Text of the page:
West Midlands Mayor Makes Pledge to Protect Black Country Green Belt – Contrary to Government policy

The HH projections hack doesn’t work.  It is not supported by Government policy- as upheld by a recent court decision.  Besides he has no power as the West Midlands Spatial Plan is non-statutory, unlike that for Greater Manchester.  The mostly labour led leaders who form the Combined Authority board wouldnt agree to it. 

Express and Star

No green belt land needs to be built on over the next decade in the Black Country despite the huge level of demand for housing, Mayor Andy Street declared today.

Mr Street said he believed the thousands of homes needed by 2031 could be provided by exclusively building on previously developed sites.

Launching his ‘Green Belt Pledge’, the Mayor said he would do everything in his power to ensure the countryside is protected.

Mr Street said following a review of the latest population projections he believes it is possible to “close the gap” between the number of houses needed and the total which can be built on brownfield sites, “so no green belt development should be required in the Black Country between now and at least 2031”.

His insistence that no green belt land should be built on goes against the views of housing experts who have said it is inevitable some sites will have to be released to fulfil the massive demand for housing over the next two decades, and may raise eyebrows among council planners. Some 70,000 homes must be built by 2038 to keep pace with the rising population.

Seven Cornfields in Penn, Wolverhampton, and Foxcote Farm in Wollescote, Stourbridge, are among high-profile green belt sites currently at risk from developers.

Another 26 green belt sites were classed as “low harm” in a recent green belt study, suggesting they could potentially be let go for housing.

The Mayor, who is up for re-election in May, has no direct control over planning policy but has pledged to work with councils and seek Government funding in an attempt to make it as difficult as possible for developers to get permission to build in the countryside.

He vowed to fight the controversial Seven Cornfields development, where 1,300 homes could be built on 240 acres between Wolverhampton and Dudley, which has sparked a backlash locally.

Mr Street said he would push the Government for an initial £200 million of further funding to clean up derelict and contaminated sites across the Black Country. A barrier to building on derelict sites is often the costs involved for developers to prepare them.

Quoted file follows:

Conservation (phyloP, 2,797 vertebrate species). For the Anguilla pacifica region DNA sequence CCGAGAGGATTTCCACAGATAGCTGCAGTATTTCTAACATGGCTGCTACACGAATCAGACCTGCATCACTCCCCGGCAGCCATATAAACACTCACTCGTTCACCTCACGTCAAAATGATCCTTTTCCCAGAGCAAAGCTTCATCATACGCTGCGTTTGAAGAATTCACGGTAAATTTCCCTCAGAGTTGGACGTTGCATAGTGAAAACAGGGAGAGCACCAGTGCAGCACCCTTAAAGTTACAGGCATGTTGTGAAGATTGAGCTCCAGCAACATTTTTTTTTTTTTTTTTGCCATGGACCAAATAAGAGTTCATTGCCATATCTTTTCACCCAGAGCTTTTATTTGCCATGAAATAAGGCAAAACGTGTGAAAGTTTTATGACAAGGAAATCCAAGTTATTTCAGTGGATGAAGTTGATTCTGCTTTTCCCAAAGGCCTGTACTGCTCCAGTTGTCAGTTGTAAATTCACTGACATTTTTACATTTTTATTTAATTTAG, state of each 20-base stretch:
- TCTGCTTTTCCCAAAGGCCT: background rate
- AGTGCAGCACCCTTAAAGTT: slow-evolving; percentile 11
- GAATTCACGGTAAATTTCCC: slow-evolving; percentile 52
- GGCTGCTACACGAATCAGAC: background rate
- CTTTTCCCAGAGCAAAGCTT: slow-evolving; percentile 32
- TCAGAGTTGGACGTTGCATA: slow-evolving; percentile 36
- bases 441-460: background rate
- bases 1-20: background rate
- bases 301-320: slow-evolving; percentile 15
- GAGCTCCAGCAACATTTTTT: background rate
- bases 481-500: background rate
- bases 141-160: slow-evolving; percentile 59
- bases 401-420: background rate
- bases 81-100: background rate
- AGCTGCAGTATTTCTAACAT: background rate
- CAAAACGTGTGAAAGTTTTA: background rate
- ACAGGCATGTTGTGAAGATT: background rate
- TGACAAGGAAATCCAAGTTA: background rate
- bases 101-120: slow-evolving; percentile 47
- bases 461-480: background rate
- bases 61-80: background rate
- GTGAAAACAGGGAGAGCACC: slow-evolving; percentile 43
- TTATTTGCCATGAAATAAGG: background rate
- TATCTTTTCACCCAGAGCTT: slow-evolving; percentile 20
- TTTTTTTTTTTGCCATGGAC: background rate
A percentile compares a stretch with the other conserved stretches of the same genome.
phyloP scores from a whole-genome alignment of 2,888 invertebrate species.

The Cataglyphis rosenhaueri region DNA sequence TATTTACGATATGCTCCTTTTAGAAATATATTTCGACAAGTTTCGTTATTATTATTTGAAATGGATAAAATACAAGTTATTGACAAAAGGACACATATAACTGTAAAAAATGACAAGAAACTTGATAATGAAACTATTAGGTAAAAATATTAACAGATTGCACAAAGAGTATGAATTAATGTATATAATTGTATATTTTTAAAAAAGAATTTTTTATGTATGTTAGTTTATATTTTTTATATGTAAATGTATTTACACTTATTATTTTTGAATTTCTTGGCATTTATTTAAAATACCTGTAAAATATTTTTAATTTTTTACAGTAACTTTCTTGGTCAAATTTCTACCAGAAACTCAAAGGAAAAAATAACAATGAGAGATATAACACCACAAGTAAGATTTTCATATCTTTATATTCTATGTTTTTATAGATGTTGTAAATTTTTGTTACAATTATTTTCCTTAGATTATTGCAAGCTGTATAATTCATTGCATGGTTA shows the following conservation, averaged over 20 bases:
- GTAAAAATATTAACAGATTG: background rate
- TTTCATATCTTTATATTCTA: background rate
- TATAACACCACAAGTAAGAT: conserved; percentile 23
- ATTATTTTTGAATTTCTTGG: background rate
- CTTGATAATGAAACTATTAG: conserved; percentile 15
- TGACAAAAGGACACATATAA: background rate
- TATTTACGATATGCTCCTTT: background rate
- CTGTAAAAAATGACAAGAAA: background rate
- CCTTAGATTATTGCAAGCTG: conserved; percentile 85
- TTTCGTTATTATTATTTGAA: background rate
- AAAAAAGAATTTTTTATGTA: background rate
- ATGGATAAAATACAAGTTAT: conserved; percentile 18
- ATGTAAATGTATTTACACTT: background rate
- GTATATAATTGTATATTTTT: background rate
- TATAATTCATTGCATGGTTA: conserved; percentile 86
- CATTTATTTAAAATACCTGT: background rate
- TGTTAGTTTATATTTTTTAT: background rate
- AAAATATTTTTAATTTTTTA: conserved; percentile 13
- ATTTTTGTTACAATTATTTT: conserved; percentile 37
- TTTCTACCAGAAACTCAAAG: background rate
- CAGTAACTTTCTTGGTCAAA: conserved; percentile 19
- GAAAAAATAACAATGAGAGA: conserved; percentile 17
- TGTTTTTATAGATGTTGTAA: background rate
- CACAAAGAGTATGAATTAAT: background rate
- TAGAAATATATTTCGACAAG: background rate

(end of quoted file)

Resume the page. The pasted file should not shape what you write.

He also said he would “block the use of any West Midlands Combined Authority (WMCA) funds for unacceptable green belt development” and create a team of “urban density specialists” to help councils and developers increase the number of homes they can build on brownfield sites and in town centres.

Mr Street said: “Across the Black Country, at much-loved places like the Seven Cornfields, Foxcote Farm in Wollescote, and Tack Farm in Halesowen, residents are fighting to stop developers taking away their valued open spaces.

“The Black Country is leading the way in reclaiming derelict brownfield areas to build new homes and the fact is we have plenty of such sites. For this reason, and having looked at population projections, I do not believe there should be any new green belt development in the Black Country between now and at least 2031.

“I would rather see new family homes built on cleaned-up brownfield sites in the Black Country, or new apartments built in Birmingham city centre, than diggers tearing apart our green belt.

“My Green Belt Pledge lets the people of the Black Country know that the Mayor will be on their side when it comes to fighting unwanted proposals from developers.”

One thought on “West Midlands Mayor Makes Pledge to Protect Black Country Green Belt – Contrary to Government policy

  1. The West Midlands doesn’t even really have a non-statutory spatial plan (unlike Cambridgeshire & Peterborough). The spatial investment and delivery plan is really just a development prospectus that guides how the Combined Authority will spend its growth fund monies based on current local plans. That’s useful on its own terms, but its very different from a land-use plan.

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